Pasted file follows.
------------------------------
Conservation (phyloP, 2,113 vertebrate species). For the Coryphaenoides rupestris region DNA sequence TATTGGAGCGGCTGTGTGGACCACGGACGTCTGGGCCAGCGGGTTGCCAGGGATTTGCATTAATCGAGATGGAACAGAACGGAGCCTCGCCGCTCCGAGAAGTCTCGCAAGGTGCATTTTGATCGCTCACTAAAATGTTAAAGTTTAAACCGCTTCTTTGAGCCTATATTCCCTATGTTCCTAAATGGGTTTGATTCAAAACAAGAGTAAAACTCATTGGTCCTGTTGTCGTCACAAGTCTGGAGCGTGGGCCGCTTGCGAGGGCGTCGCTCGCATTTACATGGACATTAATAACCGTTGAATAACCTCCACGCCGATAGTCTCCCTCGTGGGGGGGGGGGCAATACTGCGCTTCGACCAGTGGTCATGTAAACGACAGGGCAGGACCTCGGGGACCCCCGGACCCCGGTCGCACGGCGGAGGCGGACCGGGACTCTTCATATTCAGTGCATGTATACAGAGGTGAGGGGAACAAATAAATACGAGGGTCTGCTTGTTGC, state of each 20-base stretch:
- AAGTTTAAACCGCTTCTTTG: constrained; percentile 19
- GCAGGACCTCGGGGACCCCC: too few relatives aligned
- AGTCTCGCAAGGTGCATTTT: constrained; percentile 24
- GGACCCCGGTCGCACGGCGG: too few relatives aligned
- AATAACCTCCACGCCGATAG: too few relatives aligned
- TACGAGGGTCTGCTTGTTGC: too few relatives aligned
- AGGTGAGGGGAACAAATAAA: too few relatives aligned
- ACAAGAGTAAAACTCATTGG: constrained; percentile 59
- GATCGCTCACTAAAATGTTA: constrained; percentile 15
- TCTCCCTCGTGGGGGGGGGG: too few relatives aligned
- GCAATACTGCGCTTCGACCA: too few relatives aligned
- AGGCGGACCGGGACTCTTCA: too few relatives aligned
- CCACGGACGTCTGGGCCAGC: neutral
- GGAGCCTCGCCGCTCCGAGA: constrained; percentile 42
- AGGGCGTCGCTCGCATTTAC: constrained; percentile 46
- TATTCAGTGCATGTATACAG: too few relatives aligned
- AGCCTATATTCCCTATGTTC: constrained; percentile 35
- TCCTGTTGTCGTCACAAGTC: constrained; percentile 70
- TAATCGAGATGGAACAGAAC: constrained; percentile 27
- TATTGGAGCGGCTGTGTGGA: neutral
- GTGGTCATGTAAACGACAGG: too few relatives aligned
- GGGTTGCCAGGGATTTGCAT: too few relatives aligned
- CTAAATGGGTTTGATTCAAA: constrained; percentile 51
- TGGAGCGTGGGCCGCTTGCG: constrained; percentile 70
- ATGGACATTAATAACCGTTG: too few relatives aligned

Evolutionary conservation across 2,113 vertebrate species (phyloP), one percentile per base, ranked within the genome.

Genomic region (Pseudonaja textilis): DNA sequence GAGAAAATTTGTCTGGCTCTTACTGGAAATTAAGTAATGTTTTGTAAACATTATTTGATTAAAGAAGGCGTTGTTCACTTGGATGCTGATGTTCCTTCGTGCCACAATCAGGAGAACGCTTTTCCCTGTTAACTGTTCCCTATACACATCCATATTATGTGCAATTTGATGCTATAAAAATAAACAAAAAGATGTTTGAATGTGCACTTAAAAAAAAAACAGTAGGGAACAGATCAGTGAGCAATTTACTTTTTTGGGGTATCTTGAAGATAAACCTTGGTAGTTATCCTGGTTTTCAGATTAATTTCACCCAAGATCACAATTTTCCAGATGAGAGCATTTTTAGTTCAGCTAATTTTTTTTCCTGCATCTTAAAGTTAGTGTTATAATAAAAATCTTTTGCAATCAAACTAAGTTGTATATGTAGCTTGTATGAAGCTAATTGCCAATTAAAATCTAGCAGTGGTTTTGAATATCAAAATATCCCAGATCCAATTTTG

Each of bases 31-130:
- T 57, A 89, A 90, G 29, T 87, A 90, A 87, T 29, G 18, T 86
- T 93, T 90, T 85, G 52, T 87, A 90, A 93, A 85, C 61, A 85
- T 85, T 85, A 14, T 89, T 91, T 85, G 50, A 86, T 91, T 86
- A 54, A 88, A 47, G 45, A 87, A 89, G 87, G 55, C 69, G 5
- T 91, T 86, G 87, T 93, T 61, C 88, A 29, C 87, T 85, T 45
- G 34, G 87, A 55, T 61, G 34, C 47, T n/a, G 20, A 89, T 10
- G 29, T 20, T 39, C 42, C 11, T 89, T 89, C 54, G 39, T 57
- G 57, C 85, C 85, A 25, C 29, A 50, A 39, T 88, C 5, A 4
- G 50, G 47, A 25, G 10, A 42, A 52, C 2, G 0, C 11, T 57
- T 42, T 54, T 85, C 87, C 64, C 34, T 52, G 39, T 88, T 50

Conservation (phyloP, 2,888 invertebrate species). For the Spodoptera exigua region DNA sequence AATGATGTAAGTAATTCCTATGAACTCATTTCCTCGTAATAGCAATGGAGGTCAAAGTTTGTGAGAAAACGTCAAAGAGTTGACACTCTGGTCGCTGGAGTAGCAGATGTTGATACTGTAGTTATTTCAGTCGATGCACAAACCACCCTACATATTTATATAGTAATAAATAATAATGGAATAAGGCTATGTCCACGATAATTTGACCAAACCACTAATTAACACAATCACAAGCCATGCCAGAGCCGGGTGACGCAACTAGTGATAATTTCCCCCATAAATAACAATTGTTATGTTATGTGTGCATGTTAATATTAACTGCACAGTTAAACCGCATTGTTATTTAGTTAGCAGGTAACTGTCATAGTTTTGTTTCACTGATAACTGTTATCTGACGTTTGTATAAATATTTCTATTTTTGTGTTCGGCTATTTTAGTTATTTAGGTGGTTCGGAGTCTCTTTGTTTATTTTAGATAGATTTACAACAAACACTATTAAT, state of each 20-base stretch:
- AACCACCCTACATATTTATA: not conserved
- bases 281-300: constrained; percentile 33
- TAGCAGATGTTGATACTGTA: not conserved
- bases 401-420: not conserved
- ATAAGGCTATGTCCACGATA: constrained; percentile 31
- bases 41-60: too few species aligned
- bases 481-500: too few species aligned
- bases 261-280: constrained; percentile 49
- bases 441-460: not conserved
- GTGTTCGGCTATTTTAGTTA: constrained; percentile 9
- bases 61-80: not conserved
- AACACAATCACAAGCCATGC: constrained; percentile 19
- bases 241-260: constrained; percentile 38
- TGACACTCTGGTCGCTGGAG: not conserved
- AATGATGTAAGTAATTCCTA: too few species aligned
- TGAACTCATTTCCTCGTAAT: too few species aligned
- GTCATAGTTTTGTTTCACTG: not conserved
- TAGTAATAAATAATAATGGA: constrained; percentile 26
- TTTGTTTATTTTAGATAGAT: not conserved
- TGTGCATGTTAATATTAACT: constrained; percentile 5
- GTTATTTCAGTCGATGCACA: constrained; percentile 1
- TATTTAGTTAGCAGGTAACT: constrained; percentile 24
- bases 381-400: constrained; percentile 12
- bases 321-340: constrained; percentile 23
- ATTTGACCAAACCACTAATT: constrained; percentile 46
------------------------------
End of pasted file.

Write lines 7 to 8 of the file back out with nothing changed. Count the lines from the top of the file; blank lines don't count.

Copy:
- TACGAGGGTCTGCTTGTTGC: too few relatives aligned
- AGGTGAGGGGAACAAATAAA: too few relatives aligned